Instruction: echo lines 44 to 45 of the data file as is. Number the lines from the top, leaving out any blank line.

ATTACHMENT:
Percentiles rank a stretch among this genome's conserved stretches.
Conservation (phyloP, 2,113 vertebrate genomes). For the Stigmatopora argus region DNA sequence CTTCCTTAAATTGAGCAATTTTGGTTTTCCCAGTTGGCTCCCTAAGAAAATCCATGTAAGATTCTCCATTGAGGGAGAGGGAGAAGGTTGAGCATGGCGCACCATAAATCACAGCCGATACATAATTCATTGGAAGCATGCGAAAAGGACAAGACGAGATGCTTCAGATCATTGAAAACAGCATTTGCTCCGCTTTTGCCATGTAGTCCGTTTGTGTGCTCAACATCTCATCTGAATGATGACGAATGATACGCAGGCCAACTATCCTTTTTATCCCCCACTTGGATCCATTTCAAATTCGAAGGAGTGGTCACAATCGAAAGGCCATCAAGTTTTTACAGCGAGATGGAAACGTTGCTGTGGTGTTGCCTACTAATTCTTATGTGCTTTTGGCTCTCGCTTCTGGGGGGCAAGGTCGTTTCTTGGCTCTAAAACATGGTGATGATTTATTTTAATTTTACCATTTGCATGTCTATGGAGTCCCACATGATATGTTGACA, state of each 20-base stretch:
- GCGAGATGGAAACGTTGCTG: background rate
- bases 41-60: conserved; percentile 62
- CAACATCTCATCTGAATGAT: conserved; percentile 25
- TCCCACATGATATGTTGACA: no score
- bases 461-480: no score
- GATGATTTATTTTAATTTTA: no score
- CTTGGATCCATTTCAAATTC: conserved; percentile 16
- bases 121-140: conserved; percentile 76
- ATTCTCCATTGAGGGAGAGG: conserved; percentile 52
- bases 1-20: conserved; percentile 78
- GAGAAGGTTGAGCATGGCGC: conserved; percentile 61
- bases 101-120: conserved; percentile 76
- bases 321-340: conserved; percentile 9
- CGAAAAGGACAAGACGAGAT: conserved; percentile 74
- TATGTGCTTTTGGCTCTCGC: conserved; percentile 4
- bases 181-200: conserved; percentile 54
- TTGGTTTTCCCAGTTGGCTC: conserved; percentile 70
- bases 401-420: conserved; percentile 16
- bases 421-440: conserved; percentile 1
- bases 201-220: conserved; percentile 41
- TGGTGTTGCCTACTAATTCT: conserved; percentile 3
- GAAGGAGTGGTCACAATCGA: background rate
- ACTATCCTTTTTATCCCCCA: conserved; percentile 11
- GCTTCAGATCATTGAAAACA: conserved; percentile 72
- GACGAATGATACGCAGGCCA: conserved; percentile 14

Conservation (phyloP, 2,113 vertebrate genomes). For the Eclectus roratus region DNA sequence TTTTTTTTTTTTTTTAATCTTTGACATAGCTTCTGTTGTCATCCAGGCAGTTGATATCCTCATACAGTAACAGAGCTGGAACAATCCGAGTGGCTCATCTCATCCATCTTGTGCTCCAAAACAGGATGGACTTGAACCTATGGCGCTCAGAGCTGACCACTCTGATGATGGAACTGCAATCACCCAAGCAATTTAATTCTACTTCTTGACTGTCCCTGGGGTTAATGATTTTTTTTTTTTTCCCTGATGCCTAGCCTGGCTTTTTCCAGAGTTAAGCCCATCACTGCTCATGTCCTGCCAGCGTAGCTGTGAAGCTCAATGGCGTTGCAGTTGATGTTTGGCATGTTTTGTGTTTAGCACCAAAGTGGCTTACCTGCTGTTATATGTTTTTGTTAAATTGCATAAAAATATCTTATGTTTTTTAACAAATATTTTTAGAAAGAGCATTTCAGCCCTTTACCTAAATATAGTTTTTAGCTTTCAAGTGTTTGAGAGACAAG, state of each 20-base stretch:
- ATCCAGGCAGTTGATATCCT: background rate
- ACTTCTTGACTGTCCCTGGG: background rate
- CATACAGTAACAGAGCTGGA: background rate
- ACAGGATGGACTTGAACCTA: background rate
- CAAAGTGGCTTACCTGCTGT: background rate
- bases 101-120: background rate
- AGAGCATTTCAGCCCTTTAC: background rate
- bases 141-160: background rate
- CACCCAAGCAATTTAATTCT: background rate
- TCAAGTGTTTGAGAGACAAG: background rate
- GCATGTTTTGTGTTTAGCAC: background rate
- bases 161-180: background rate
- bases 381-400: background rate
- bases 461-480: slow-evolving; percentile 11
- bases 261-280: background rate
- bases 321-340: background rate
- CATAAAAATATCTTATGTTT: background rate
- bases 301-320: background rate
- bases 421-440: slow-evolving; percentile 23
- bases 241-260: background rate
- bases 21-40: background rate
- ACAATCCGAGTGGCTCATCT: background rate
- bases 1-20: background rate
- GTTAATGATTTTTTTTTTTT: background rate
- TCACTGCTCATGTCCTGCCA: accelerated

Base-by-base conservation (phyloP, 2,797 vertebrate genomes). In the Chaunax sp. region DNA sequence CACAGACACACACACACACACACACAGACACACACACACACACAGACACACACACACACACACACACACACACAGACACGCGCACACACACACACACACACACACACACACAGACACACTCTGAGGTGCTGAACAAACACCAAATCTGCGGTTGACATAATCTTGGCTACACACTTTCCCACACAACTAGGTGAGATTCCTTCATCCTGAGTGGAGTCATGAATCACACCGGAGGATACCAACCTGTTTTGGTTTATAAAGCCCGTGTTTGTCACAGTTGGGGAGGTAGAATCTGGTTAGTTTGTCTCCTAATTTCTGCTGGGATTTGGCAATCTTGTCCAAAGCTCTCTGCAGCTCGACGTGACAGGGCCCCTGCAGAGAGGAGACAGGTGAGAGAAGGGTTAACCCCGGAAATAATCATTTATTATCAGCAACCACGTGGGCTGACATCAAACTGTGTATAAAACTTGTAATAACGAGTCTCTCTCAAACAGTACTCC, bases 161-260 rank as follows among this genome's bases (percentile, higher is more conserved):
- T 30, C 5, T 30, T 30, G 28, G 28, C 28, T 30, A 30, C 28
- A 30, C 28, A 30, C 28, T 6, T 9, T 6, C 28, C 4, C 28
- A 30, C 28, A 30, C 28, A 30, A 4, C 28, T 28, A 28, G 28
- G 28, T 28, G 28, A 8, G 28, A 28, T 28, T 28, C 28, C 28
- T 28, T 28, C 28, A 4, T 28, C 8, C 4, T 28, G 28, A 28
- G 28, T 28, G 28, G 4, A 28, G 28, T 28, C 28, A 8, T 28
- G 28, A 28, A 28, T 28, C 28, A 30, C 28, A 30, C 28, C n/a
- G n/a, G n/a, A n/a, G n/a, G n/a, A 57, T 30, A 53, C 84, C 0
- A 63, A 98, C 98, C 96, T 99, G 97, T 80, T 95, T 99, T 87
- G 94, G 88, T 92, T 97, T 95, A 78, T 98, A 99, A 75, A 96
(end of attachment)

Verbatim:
- bases 321-340: background rate
- CATAAAAATATCTTATGTTT: background rate